We’ve all heard the same story time and time again, about the issue of procrastination. We hear it from teachers, regardless of subject or year, from employers, coworkers, parents, fellow all-nighters: procrastination is bad, addictive, and unwise. But if that is true, how are people able to perform in a crunch and, at times, do a remarkable job at the very last minute? A new book titled, “Wait: The Art and Science of Delay” by Frank Partnoy of the University of San Diego, attempts to overturn our verdict on procrastination and re-examines the actual results of procrastinating.
A recent article in The Economist discuses the book and other studies from John Hopkins University and argues that in actuality people make better decisions when they have longer to stab at problems. This translates into waiting to work on or finish projects until the last minute before the deadline. Partnoy argues that procrastination can lead to improved productivity and increased insight into the project (depending on the project).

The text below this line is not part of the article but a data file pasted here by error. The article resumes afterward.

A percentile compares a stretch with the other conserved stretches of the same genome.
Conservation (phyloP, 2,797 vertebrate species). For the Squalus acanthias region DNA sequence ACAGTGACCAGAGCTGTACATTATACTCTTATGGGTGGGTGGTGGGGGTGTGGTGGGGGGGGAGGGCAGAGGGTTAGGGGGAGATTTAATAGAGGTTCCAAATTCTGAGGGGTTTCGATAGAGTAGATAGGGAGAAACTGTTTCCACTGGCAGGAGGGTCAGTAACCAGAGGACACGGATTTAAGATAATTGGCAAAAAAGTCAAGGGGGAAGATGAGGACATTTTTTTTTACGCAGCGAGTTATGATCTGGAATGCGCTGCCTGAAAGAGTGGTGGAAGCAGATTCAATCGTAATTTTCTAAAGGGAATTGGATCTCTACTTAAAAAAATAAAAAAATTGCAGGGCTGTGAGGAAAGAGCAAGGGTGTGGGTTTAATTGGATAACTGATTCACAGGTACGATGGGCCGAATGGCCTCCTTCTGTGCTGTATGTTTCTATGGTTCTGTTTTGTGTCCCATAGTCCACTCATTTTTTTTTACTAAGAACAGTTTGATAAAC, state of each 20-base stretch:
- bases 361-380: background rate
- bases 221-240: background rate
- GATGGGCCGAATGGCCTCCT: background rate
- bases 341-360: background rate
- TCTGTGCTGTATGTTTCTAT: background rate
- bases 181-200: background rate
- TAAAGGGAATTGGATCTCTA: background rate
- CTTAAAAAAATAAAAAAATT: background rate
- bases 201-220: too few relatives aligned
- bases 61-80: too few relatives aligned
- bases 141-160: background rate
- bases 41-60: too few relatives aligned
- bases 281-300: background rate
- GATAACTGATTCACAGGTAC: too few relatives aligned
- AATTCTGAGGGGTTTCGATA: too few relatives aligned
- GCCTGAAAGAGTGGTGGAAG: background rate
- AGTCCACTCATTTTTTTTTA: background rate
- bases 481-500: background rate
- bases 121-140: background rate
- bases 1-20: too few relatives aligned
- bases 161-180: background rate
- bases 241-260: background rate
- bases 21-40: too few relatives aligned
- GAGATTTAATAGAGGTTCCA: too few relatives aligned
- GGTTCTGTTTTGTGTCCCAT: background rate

They also emphasize that people who take longer to make decisions often make much more ethical decisions than those who make snap decisions. He uses the example of the financial services industry, where time is everything and people in fast-pace positions makes quick decisions, but not always the right ethical decision.
Does procrastination actually improve productivity or is it just a ploy for those people who are lazy?
Schumpeter. “No Rush: In Praise of Procrastination.” The Economist. 07.07.12